While 50% of licenses must go to social equity applicants, Seagull said the details of the lottery process for different license types still needs to be worked out by the Social Equity Council.

Seagull said Connecticut has learned from other states' successes and missteps, especially in social equity provisions and training for people who haven't been in this business before.

An attendee wondered how the state will make sure larger corporations don't exploit the provision allowing businesses to partner with equity applicants. Seagull said the Social Equity Council would vet any application to see whether it is a large corporation trying to circumvent the rules, or is this genuinely a social equity business. She said the council will "look at the corporate documents and understand who truly owns and operates these businesses to make sure they qualify."

Federal vs. local law

Attorney Zrenda's remarks focused on the new law's effects on employers and employees. He said it depends on the context whether an employer can fire an employee for cannabis use. Such mitigating factors include whether the use was for medical or recreation, where and when the marijuana was consumed and what the employee's industry is, among other factors. Marijuana is still illegal under federal law, complicating matters.

Still, Zrenda said, there's room for states to have different laws under the Controlled Substances Act. He brought up a 2017 court decision involving Bridebrook Nursing Home and Rehab Center in Niantic. The judge found that refusing to hire someone based on a drug test taken before they start the job violates state law.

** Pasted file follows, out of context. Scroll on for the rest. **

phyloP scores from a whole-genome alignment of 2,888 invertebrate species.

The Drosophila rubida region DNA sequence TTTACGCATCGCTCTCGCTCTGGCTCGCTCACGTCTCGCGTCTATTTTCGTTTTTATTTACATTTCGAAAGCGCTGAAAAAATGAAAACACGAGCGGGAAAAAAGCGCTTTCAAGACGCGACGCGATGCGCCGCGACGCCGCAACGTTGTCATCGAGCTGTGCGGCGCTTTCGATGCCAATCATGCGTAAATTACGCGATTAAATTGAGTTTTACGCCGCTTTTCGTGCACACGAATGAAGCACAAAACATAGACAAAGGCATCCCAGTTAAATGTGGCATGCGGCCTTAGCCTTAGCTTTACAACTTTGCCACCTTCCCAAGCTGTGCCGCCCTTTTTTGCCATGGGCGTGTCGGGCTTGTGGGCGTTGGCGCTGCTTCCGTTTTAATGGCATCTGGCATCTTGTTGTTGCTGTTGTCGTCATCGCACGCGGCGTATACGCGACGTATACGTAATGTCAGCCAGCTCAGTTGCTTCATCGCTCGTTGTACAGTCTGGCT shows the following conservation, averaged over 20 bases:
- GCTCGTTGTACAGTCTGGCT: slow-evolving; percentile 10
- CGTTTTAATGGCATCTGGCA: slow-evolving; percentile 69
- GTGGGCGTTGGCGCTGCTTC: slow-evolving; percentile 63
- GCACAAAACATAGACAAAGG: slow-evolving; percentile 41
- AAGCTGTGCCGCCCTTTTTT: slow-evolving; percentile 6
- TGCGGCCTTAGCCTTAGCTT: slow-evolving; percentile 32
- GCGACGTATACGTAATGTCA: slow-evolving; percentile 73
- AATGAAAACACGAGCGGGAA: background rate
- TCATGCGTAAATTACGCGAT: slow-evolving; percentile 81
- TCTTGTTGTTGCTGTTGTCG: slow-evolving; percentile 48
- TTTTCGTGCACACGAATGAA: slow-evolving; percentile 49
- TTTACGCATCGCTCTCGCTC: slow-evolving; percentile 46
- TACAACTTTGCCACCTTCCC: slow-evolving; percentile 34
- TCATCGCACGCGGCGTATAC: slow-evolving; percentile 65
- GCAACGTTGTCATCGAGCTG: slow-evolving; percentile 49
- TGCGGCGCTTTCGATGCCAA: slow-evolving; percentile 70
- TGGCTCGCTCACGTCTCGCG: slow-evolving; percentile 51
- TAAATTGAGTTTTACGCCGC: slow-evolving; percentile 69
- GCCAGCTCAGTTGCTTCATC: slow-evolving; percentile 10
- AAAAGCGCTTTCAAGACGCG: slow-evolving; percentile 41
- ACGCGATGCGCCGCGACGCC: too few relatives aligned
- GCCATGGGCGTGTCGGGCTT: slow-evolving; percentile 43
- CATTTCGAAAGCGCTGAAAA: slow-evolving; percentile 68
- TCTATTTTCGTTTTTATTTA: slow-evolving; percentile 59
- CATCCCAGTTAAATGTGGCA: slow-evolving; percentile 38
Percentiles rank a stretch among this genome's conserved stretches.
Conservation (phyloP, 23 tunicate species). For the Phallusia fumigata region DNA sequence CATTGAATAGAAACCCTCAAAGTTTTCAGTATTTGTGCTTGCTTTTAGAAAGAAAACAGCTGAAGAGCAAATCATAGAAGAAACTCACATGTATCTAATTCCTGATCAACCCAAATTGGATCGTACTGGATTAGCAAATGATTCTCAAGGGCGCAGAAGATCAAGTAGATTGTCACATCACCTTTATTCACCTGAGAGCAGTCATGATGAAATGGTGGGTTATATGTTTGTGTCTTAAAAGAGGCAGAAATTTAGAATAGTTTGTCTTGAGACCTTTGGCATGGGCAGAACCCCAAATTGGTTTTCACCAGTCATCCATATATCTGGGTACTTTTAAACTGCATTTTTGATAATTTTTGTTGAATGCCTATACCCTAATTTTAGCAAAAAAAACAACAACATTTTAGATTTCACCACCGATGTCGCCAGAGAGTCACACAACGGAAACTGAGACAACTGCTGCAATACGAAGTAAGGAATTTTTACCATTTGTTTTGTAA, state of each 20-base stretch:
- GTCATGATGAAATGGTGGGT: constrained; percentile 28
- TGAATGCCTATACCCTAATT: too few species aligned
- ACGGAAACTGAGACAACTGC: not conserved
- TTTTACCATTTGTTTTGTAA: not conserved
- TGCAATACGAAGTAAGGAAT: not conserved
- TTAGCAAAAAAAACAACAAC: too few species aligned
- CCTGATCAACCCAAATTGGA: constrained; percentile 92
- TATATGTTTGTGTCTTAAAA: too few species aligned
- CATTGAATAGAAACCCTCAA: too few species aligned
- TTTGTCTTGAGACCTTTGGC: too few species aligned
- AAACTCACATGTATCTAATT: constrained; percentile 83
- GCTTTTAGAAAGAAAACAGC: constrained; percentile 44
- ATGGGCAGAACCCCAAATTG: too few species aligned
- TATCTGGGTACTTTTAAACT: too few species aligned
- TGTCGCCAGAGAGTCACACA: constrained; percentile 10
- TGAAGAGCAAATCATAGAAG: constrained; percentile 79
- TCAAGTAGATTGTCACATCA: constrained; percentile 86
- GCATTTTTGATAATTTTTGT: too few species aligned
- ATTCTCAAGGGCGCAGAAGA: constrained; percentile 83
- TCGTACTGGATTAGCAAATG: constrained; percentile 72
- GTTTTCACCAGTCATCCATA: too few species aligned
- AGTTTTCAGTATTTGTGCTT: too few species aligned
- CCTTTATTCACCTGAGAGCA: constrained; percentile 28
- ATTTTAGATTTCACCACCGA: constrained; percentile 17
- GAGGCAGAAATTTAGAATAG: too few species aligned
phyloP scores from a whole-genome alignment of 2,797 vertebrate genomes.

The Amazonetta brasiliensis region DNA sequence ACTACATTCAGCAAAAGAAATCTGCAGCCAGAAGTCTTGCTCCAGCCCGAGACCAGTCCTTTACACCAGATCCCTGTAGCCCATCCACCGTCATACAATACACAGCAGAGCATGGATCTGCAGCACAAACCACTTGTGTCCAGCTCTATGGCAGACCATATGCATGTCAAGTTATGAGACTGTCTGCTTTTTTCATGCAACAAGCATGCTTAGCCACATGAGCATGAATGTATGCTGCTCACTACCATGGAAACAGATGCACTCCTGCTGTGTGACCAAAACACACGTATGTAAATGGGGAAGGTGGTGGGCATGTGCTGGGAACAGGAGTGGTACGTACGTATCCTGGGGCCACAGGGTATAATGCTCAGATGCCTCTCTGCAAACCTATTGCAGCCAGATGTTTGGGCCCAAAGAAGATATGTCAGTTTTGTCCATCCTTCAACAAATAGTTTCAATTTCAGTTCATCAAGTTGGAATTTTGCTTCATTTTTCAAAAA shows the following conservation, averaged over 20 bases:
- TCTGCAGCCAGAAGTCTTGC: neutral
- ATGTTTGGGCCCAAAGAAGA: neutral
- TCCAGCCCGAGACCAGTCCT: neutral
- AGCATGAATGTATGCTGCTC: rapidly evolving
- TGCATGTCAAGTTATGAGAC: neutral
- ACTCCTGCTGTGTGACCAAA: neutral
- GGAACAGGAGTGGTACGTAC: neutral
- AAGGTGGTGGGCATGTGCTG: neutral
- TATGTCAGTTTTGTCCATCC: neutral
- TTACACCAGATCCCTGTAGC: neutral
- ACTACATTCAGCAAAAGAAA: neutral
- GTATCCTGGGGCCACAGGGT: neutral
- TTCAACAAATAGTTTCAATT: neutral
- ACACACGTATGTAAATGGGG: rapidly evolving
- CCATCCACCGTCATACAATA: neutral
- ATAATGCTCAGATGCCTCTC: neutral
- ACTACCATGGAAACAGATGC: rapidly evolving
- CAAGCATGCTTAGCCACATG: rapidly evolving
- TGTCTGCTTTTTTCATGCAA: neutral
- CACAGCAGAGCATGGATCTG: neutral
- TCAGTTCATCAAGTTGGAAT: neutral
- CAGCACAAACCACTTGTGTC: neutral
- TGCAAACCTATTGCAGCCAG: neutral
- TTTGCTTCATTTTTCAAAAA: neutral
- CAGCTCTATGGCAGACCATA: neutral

"Unless required by federal law or because it will cause an employer to use federal funding, you can't take any adverse action against an employee for having a medical marijuana card," Zrenda said. "If you are under the influence at work or you use and possess at work, then an employer can take adverse action against an employee."

Zrenda ran through a list of employees who could face disciplinary action for using cannabis, including drivers, employees in jobs requiring OSHA certifications, caretakers of children or vulnerable persons, those whose jobs require national security clearance, and some workers who positions are federally funded.

"Nothing in the law prohibits drug testing, but in general, a positive drug test in and of itself can't be used to terminate someone unless what they did violates federal law or threatens federal funding, or if an employer suspects they've been using it at work," he said. "Also if there's a written policy that says a positive drug test can lead to termination. If your job doesn't fall into these exceptions and you're terminated for off-duty use of cannabis, there's private cause of action where an employee can be reinstated, and awarded back pay and legal costs."

Southeastern Connecticut legislators and other critics of the new law have claimed legalizing recreational marijuana would have an adverse effect on military contractors including Electric Boat. EB and other such companies testified against the bill earlier this year, saying, "Legalizing recreational cannabis will negatively impact our ability to meet our workforce development and workplace safety objectives." Legal experts including Zrenda and Devaughn Ward, a Connecticut lawyer and senior legislative counsel for the nonprofit Marijuana Policy Project, agree state law doesn't override federal laws regarding defense industry companies.

Chamber President Tony Sheridan said after the event that he's noticed a lot of people in the area eager to get into the cannabis business. He acknowledged that while the chamber is in favor of free market ideas, he agrees that the new industry needs to be well-regulated because of the effects of the failed war on drugs.

s.spinella@theday.com